Marge Shipley spent her time at Oak Ridge listening to the concerns and grievances of the female mechanics and operators at Y-12. As one of the plant’s counselors, she was responsible for mediating housing disputes and serving as sounding board in the face of workplace frustration or anxiety. She discusses the stories of the employees she knew as well as her own experiences, describing the poverty of the operators who commuted from surrounding towns, working long hours, and counseling young women after the death of their loved ones in the War.
A member of the Special Engineer Detachment, Ray Stein participated in the Manhattan Project at Oak Ridge, working at the Y-12 Plant. He tells the story of security and secrecy during the project. At Y-12, he and his fellow SED members donned civilian clothes and were told to keep an eye out for possible saboteurs or spies.
Harry Kamack worked as a chemical engineer for the DuPont Company during the early 1940s, when he was transferred to Chicago to work at the Metallurgical Laboratory. As a chemical engineer, Kamack admits that he did not have much knowledge of nuclear physics, but he quickly learned and was soon tasked with building a Geiger counter. In 1943, Kamack was transferred to Oak Ridge, where he continued work on developing processes for the separation of plutonium at the X-10 Graphite Reactor. In October of 1944, Kamack was transferred again to Hanford, where he continued research on the chemical separations process of the T-Plant.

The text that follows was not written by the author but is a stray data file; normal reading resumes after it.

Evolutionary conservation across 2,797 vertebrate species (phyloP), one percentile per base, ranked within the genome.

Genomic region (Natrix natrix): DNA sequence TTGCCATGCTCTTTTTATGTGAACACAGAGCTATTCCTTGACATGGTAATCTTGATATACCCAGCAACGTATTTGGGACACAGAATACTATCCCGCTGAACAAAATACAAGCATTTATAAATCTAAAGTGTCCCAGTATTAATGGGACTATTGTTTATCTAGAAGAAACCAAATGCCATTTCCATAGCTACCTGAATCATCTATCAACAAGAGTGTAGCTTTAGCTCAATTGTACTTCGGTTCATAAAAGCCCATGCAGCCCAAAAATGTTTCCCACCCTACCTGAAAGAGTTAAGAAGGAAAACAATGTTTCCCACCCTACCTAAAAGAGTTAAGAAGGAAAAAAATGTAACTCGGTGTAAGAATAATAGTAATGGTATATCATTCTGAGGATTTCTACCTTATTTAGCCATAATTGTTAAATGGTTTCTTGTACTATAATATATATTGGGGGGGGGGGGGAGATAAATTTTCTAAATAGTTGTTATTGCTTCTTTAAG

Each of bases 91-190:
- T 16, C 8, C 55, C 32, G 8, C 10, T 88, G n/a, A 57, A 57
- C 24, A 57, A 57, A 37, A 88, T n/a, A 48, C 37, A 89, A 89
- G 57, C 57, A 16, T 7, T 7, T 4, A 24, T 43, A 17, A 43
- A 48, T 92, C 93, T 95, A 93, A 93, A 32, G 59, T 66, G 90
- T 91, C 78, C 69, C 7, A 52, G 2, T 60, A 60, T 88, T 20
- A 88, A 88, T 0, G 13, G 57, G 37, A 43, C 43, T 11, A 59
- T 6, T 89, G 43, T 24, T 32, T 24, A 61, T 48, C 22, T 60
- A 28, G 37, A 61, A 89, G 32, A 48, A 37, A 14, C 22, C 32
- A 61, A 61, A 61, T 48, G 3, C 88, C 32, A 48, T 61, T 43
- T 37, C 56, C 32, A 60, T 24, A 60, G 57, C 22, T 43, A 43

Anne McKusick worked at the Y-12 Plant for Tennessee Eastman. She remembers dancing with Ernest Lawrence at one of Oak Ridge’s dances. Because of the pervasive emphasis on secrecy, she nearly got in trouble for carrying around a book on Russian. She considered becoming a physicist after the war, but decided to go to medical school.
Bill Wilcox, the late Official Historian for the City of Oak Ridge, discusses the origins of Oak Ridge during the Manhattan Project. A chemistry graduate from Washington & Lee University in 1943, he was hired by Tennessee Eastman on a “Secret, secret, secret!” project in an unknown location he and his friends nicknamed “Dogpatch.” He recalls the amazing construction activity going on at Oak Ridge when he arrived at the site in October 1943. He worked with uranium, which was referred to only by its codename “Tuballoy,” under threat of imprisonment. Wilcox worked at Y-12 for five years and then at K-25 for 20 years, retiring as Technical Director for Union Carbide Nuclear Division. Wilcox has actively promoted preservation of the “Secret City” history through the Oak Ridge Heritage & Preservation Association and by founding the Partnership for K-25 Preservation. He also published several books on Oak Ridge, including a history of Y-12 and “Opening the Gates of the Secret City.”
Lucille Whitman, a native Tennessean, came to work for Tennessee Eastman at Oak Ridge straight out of high school. She tells us about life at Oak Ridge and the secrecy surrounding their work during the Manhattan Project.